Your smartphone could be made to spy on you. Michael Mimoso, writing at ThreatPost.com reports: Mobile malware has largely been limited to Trojans buried inside a malicious app targeting sensitive data stored on the phone such as email, contact information and SMS messages. A new proof-of-concept piece of malicious software, however, expands the scope of mobile malware and essentially turns an Android device into a surveillance tool, bringing a while new range of security and privacy implications into the equation.
Researchers from the U.S. Naval Surface Warfare Center have developed malicious software that can remotely seize control of the camera on an infected smartphone and employ it to spy on the phone's user.
The malware, dubbed "PlaceRaider," "allows remote hackers to reconstruct rich, three-dimensional models of the smartphone owner's personal indoor spaces through completely opportunistic use of the camera," the researchers said in a study published last week.
The program uses images from the camera and positional information from the smartphone's gyroscopic and other sensors to map spaces the phone's user spends a lot of time in, such as a home or office.
"Remote burglars" could use these three-dimensional models to "study the environment carefully and steal virtual objects [visible to the camera] … such as as financial documents [or] information on computer monitors," the researchers reported.
The program they developed for research purposes easily could be disguised by a malicious user as an app — the programs that run on smartphones — and unwittingly downloaded by victims, according to the study, which first was reported by the newsblog ThreatPost. Click here to read the rest of the story.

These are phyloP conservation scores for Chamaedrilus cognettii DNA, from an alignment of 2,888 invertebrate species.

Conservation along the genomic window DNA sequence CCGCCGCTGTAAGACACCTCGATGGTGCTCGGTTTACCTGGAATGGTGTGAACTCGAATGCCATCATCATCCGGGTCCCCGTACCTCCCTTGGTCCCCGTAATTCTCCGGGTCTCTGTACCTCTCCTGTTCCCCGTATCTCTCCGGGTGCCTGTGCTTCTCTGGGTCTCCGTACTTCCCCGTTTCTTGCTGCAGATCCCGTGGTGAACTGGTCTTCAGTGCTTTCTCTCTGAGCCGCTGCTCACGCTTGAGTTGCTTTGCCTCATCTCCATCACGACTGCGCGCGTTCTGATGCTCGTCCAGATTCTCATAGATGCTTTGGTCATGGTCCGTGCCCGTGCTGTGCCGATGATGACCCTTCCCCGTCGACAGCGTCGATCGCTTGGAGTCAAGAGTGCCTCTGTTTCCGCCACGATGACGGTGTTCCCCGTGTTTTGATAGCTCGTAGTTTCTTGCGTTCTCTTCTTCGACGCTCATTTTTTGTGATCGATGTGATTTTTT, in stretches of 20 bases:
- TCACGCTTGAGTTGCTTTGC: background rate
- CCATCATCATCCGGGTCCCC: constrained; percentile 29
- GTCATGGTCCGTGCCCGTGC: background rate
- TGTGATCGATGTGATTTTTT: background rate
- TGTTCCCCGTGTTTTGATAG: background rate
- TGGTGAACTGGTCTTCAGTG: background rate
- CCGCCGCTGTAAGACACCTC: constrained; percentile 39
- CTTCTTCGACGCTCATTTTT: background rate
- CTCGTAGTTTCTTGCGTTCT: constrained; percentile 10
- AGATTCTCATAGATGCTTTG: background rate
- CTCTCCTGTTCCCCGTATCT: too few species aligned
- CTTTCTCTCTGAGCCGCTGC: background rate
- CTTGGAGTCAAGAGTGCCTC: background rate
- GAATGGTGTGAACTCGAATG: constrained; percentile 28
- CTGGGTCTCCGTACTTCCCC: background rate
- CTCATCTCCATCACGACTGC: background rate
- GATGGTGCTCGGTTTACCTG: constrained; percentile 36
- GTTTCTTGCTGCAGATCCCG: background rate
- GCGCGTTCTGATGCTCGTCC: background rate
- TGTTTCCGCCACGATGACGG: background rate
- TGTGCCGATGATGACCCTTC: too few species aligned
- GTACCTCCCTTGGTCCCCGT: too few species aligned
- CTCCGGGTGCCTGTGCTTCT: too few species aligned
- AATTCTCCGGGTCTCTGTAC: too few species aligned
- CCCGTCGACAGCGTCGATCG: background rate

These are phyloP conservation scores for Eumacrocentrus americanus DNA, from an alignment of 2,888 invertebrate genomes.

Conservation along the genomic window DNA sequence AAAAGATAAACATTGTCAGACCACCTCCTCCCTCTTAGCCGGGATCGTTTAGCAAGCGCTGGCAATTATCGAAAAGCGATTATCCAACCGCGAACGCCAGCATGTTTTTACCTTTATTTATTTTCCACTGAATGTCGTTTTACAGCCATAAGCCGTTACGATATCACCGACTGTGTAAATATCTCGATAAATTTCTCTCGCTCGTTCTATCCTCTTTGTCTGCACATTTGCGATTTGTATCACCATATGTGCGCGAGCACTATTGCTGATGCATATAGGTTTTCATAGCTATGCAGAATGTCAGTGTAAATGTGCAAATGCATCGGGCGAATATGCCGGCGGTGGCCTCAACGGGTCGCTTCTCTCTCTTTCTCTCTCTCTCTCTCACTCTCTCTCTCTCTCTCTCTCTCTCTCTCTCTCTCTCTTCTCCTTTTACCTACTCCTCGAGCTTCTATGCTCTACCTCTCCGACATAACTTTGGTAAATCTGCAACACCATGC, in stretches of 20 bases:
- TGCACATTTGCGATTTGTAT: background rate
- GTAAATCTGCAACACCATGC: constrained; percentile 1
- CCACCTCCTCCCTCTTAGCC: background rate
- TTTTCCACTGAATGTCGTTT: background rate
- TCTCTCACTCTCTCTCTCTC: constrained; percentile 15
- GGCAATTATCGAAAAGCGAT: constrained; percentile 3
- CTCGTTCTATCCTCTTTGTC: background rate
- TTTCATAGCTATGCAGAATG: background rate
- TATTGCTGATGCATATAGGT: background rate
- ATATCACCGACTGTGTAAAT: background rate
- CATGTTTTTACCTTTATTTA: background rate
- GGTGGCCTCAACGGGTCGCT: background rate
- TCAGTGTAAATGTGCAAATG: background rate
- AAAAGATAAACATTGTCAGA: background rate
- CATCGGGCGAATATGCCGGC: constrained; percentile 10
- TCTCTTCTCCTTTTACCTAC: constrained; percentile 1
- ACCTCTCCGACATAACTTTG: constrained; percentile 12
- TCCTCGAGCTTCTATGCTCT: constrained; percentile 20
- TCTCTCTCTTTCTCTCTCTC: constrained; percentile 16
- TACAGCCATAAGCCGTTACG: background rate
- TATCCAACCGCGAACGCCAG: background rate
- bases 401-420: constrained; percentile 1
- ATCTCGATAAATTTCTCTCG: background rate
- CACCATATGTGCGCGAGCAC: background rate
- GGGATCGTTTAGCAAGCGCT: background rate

Click here for a more technical discussion, including the currently available defenses against clandestine control of the sensors (video and audio) on your smartphone.
At the risk of getting to technical, we would remind our readers what we have previously said about the so-called "Smart Grid." One of the problem hackers face in using malware such a PlaceRaider is obtaining the capability to transmit the data collected by the camera or microphone on a smartphone. Such devices do hook up to the internet, and some do so automatically. A Trojan can then transmit the data to the hacker. But typically the first line of defense is to interject a firewall against such transmissions using the smartphones internet connection. A more effective hacking approach might be the use of a SmartGrid network to receive data from a nearby smartphone and then the hacker taps the SmartGrid to access the data. A simple protocol such a Bluetooth can be used to do that.
In fact Bluetooth is a major vulnerability in the SmartGrid. Bluetooth is a technology for short range communication between devices. And it often operates without the user knowing about it. All that is need is for the smartphone to be relatively close (10-15 feet) from a device hooked up to the location's electrical system or in some cases, simply close enough to electrical wiring on a location.
Another technique that is theoretically possible is for a hacker to gain access to data captured by your smartphone when you plug it into the electrical system to charge it. But the same vulnerability exists with laptops and desktops when they are plugged into the electrical system. Instances have already been discovered where snoopers have accessed the webcams on computers via use of the electrical system. In addition, invisible (to the human eye) can be used to communicate with a computer through its infrared devices or even through the monitor. Laser surveillance is now a common practice used by the FBI,DHS and other law enforcement agencies.